Where do you see ‘future testing’ heading?
Testers today already need to be able to use test tools. The more AItools become available, the more testers will also need to be capable of testing using these tools. The efficiency and effectiveness of testing will be further improved. But still some manual exploratory testing will always remain needed. Also, testers need to have a general understanding of machine learning and its pitfalls. Just like for other technologies, testers can only come to a solid assessment of the quality of a system if they understand what kind of aspects of quality are relevant. Therefore, I think the quality characteristics, both existing and specifically added for AI, as discussed earlier in this interview, are crucial for testers to make a well-founded judgement of the quality of AIpowered systems.
What resources do you refer for testing in general and for testing AI?
For me, both ISTQB (www.istqb. org) and TMap (www.tmap.net) are a good starting point. For both many books and other materials have been published. Currently, I’m working on a new book in the TMap series and based on that we’ll also do a complete overhaul of the tmap.net website early next year. Further, I like to visit testing conferences because that’s where you meet people that are working on the latest innovations in the testing profession, and they are eager to share their visions and experiences.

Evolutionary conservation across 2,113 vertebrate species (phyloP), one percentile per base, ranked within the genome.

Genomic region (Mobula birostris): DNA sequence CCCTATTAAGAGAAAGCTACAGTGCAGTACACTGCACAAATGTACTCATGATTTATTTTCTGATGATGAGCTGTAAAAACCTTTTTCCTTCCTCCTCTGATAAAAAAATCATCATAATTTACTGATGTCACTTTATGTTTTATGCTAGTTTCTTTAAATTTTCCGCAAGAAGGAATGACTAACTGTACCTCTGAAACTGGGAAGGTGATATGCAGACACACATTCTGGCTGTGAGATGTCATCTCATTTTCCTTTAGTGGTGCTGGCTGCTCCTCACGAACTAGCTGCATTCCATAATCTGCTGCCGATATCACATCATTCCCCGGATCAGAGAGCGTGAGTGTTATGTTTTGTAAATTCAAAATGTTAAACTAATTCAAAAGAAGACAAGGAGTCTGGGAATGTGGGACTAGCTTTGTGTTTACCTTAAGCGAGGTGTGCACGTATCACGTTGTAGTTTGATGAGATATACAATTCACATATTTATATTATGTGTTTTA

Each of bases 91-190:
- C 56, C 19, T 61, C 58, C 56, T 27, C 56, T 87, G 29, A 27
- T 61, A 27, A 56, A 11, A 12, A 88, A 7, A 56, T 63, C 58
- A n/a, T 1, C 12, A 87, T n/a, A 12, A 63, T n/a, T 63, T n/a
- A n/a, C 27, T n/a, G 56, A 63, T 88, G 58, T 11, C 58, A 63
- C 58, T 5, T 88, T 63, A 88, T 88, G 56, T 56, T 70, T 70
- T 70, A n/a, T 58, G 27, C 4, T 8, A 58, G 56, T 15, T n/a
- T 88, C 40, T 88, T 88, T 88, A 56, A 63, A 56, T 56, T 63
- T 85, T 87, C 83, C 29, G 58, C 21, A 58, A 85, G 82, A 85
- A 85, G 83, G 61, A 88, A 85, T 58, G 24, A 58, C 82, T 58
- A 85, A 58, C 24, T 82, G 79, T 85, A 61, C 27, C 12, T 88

What was your experience being engaged in the syllabus writing for AiU?
To me, it was a pleasure to contribute to the Ai United syllabus. People that know me have seen that I’m also willing to help other testers improve their knowledge and skills. So, when this opportunity to spread knowledge on AI testing came by, I was very glad to take it. And I really like the result. I’m just about to get the results of the pilot-courses, and I’m curious where the syllabus can be further improved before it’s quickly brought live.
What do you like doing in your free time?
Many people have seen me walking around at testing conferences carrying my Canon SLR with a huge Tamron 16-300 zoom lens. So yes, that gives away that, besides testing, my other hobby is photography. And it’s not only at conferences of course. Actually, during vacations, my wife (who is also a keen photographer) and I make many pictures and my wife always creates very nice books as a memory about the great road-trips.